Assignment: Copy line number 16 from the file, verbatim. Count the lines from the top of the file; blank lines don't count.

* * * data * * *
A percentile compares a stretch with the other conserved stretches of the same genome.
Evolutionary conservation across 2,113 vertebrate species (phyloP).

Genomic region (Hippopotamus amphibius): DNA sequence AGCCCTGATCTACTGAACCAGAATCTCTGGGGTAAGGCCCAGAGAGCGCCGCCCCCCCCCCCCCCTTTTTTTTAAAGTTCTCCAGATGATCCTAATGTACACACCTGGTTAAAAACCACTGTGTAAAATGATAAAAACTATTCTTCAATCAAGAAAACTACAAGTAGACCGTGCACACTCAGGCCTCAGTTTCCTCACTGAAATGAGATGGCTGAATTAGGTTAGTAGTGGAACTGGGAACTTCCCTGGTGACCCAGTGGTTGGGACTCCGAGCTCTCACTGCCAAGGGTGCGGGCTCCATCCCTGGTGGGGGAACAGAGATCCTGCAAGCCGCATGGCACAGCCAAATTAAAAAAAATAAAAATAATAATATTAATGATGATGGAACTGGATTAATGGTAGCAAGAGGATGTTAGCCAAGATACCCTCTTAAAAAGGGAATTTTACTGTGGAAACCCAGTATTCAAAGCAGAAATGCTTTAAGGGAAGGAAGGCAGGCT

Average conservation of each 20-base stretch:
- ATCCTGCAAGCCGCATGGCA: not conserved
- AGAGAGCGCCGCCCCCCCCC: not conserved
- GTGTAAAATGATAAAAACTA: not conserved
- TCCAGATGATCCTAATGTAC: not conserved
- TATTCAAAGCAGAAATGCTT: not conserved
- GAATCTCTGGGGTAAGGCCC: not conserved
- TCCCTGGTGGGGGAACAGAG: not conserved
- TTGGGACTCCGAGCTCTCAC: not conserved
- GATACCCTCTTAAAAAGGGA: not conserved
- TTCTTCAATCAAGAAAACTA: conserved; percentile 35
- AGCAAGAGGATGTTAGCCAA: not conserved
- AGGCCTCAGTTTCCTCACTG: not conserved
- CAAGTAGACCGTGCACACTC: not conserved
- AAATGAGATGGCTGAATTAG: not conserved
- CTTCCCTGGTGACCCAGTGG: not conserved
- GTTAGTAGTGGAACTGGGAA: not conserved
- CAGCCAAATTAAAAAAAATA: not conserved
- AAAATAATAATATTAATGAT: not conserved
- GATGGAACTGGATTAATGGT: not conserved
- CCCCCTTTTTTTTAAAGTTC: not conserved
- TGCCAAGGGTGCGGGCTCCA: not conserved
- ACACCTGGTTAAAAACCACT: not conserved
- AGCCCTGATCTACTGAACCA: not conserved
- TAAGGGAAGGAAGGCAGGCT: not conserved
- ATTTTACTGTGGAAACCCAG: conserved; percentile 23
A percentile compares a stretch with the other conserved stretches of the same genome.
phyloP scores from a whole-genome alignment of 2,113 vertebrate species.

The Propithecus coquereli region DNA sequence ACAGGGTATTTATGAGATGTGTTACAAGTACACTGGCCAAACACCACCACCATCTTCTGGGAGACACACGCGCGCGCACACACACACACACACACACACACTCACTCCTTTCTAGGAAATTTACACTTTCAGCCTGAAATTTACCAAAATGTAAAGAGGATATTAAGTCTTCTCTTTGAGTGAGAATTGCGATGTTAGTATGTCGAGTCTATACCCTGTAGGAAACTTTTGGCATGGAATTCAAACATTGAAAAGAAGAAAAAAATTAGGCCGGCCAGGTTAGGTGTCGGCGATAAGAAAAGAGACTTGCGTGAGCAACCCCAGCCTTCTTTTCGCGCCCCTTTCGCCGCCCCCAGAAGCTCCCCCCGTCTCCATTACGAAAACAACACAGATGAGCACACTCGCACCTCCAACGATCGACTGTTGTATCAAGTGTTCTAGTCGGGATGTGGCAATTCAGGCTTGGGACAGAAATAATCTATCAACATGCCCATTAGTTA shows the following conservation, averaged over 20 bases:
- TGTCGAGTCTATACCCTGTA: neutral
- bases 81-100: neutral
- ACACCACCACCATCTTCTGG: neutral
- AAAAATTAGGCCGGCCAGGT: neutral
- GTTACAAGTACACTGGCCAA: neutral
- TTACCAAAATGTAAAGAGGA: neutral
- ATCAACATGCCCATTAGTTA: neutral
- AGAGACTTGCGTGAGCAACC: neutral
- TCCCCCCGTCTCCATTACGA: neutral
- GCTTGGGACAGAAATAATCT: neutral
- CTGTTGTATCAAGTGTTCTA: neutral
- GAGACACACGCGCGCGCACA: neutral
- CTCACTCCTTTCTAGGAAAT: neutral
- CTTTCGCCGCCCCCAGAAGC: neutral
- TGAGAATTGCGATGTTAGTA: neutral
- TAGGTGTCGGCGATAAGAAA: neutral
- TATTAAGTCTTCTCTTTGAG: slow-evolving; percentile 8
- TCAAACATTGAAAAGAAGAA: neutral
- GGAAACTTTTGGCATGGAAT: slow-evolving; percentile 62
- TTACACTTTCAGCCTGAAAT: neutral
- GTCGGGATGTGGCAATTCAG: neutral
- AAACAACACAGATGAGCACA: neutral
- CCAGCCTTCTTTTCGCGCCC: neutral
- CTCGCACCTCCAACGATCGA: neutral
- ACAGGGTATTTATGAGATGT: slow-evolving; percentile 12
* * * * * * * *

- AGGCCTCAGTTTCCTCACTG: not conserved